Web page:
The truth is that lidar is not a shortcut—it’s another very effective way to process the complex three dimensional space that an autonomous vehicle will exist in.
Lidar generates very detailed and comprehensive views of the surrounding environment, in three dimensions, and while it is still weather-dependent like optical systems are, there are methods to work around these limitations. (corrected)
This strange implication that, somehow, using lidar is cheating makes no sense at all. The fact that lidar-based autonomous vehicles have given, as Karparthy says “really fast demos,” doesn’t mean that there’s some kind of parlor tricks happening here—it means that lidar actually works well to give an AV a good comprehensive sense of its environment.
Nobody ever said that the “rules” to building autonomous vehicles were that they just had to use the same basic sensory systems that humans have. If there’s a way to improve on what humans use to drive, then why wouldn’t you take advantage of that?
Optical vision has worked well for driving for over a century, but that doesn’t mean it couldn’t be better, arguably much better. If humans could perceive a 360 degree view of their surroundings while driving, that would be fantastic—our clumsy rear view mirrors and blind spot sensors would no longer be necessary, and if that 360 degree view was independent of light conditions or weather, you can be damn sure we’d like to have it.
Camera-based systems have the same limitations our eyes do, in that when it’s dark, we can’t see very well, especially dark things, like dark dogs or people in navy blue sweatshirts on bicycles, and weather is a huge factor as well.
Plus, where our brains have millions of years of evolution of binocular optical systems to help us understand three dimensions, two-dimensional cameras rely on complex and advanced computation to understand the world.
Tesla is making great advances in this arena, without question, which they mentioned in their event when they talked about developing their own chipset for optical image processing. But there’s still inherent limitations to that approach, such as the one shown by MIT researchers where they were able to confuse optical systems with pictures of bicycles on the back of a van.
The solution to all of this is, as you may guess, don’t skimp when it comes to letting your 4,000-pound robot see the world. Incorporate as many systems as possible, and let them be redundant so they can cover for one another if one method is having issues. This is the only way that makes sense. Not incorporating a method of sensing because it’s not one humans use is insane; humans also don’t move around by spinning rotors in stators with electricity, after all. We don’t have wheels, either.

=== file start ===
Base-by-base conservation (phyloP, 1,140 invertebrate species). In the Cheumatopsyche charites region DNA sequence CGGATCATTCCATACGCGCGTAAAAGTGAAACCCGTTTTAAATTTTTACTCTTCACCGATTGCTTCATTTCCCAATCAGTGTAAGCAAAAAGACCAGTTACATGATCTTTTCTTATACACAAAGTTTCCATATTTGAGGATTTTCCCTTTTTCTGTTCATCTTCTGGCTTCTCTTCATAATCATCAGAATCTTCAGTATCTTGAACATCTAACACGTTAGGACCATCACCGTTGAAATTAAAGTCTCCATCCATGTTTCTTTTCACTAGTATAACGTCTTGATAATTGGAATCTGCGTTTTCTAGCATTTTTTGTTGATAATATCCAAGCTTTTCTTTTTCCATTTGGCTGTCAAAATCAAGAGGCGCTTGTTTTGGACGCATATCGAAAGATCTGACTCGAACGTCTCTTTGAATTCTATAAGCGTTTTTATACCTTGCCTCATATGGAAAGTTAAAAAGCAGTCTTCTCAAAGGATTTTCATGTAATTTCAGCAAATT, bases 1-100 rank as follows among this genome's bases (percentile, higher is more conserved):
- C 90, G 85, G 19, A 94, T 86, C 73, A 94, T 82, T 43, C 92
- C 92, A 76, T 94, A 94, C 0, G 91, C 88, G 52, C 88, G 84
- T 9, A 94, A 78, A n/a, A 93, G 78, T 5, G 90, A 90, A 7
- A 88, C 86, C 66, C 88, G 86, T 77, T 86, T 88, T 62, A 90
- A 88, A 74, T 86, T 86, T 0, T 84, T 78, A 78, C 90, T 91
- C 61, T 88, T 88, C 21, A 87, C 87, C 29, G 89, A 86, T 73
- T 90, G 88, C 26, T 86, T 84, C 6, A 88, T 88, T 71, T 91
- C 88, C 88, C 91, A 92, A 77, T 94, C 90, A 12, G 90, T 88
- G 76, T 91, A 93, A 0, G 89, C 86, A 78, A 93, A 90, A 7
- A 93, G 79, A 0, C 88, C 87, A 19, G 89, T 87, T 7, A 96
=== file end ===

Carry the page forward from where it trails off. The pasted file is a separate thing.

Optical recognition is crucial to self-driving cars, no question. But coupling optical systems with true three-dimensional lidar imagery is crucial as well. There’s just no rational reason to dismiss out of hand one of the most advanced environmental sensing technologies available.
Sure, right now lidar is expensive and requires funny-looking domes on the roof, but the technology is getting cheaper and more compact as it gets developed, and there’s little reason to think that this technology would be any different than any other in that regard.
It’s certain that adding lidar to Teslas would increase the cost of the cars—it’s additional hardware, and adding anything means that anything has to be paid for. There’s real value in figuring out how to do more with less, no question, but when it comes to the fundamental way these machines will see the world and react to it, redundancy and better perception should likely beat out trying to be cheap.
Looking at all of the potential benefits of lidar, benefits that could literally save lives, and then looking at Elon’s blanket disparagement can really only suggest one explanation: Teslas don’t have lidar, so Elon needs to convince everyone it’s stupid and a big waste of money.
We’ll see if he’s right in the coming year, but it’s a view that may prove extremely short-sighted.